THE BLOG
03/05/2013 03:55 pm ET | Updated May 05, 2013

Cinderella Makes Her Broadway Debut -- Laura Osnes Talks Rodgers and Hammerstein, Bonnie and Clyde and Facebook

If Cinderella had a Facebook page, what would she have posted? Just ask Laura Osnes, who will play the title role in the Rodgers and Hammerstein musical Cinderella on Broadway. While discussing the musical as well as social media, she paused to contemplate what the famous princess might post if experiencing her fairy tale in the modern world.

"Lost my shoe at the princes' ball tonight. LOL!" Osnes said with a laugh, pausing before she added, "Back at home. Gotta scrub the floors."

While posting about her missing footwear online might have helped Cinderella to be found by the prince more quickly, the new adaptation of the Rodgers and Hammerstein musical will probably not have the titular character updating her Facebook status from an iPhone. What it will have is Osnes, a young but experienced Broadway performer who has been seen onstage frequently since first arriving in New York.

Osnes made her way to New York by way of the reality television show You're The One That I Want!, which featured young men and women competing for the roles of Danny and Sandy in a Broadway revival of Grease. Since making her New York stage debut, she has performed on Broadway as Nellie Forbush in South Pacific, Hope Harcourt in Anything Goes, Bonnie Parker in Bonnie and Clyde, and as Suzy in a production of Pipe Dreams at City Center and Maria von Trapp in The Sound of Music at Carnegie Hall. In June, she performed two-week cabaret show at the Cafe Carlyle, which was recorded live for an album. Cinderella began performances on Broadway in January, with the roles of Prince Topher performed by Santino Fontana and Marie the fairy godmother by Victoria Clark. The show will also feature additional Rodgers and Hammerstein songs that were cut from other musicals, including "Now is the Time" (South Pacific) and "I've Lived and I've Loved" (The Sound of Music).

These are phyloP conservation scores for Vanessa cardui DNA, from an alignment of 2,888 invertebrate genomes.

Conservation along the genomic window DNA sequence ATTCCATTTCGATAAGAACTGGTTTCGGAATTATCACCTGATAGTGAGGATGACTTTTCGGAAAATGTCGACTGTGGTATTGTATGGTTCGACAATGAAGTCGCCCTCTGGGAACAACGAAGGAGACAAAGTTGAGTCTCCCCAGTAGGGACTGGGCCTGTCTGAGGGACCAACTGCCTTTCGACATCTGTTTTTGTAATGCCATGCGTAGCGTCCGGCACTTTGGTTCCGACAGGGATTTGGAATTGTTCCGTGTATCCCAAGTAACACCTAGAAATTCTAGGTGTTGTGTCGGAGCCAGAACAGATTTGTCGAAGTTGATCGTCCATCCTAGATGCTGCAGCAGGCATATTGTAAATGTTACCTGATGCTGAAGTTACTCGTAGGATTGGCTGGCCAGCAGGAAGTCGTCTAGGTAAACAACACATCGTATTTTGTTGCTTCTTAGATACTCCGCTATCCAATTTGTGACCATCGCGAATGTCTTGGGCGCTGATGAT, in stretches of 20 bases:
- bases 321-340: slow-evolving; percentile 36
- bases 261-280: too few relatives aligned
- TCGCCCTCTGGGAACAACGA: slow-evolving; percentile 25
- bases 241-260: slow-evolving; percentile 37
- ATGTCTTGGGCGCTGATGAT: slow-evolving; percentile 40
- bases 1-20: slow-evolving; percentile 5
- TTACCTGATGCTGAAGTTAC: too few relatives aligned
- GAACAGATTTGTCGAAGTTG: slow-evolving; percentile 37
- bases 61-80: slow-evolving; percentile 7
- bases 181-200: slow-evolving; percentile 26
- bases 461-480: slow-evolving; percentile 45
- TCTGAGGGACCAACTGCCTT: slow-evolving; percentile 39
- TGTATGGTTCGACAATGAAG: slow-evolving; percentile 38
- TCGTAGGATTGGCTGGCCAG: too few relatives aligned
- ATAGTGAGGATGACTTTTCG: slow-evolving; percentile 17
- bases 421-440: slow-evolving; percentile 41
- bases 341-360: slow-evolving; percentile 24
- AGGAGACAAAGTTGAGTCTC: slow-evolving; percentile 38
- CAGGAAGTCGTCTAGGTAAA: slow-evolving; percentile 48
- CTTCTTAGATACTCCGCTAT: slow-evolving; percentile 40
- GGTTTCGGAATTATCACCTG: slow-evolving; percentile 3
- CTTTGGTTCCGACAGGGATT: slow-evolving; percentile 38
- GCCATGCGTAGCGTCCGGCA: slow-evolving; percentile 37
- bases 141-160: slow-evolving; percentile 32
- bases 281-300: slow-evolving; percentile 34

"Rodgers and Hammerstein have kept me employed all year!" Osnes said. "I can't complain. I love their music. And people love seeing that kind of romance."

Osnes has welcomed the opportunity to perform in classical musical theater roles over the years, saying she enjoyed the opportunity to prove herself as a Broadway actress.

"I feel so blessed and fortunate that the opportunities have come at the right time, to build my career and connections in this city and legitimize myself as a performer and not just that girl from the reality show," she said. "There was a stigma that came with it -- now I feel like I've gotten to break free from that and be my own person and my own performer."

After being featured in several revivals, Osnes most recently created the original role of Bonnie Parker in Frank Wildhorn's Bonnie and Clyde. The musical gave her the opportunity to break free from the ingénue status she had obtained and show her wild side onstage.

"Getting to be Bonnie was so special," she said of the short-lived Broadway production, for which she received a 2012 Tony Nomination for Best Actress in a Musical. "I got to show a different side of me that I hadn't shown before."

While Cinderella may be considered more of a "good girl" than Bonnie Parker, Osnes says this production introduces a new type of Cinderella to audiences. While the score is made up of the original music by Rodgers and Hammerstein, a new book is being written by Douglas Carter Beane (Xanandu, Lysistrata Jones) that Osnes described as being more modern and edgy. That much is clear from the musical's latest advertising campaign, which features the slogan "Glass slippers are SO back."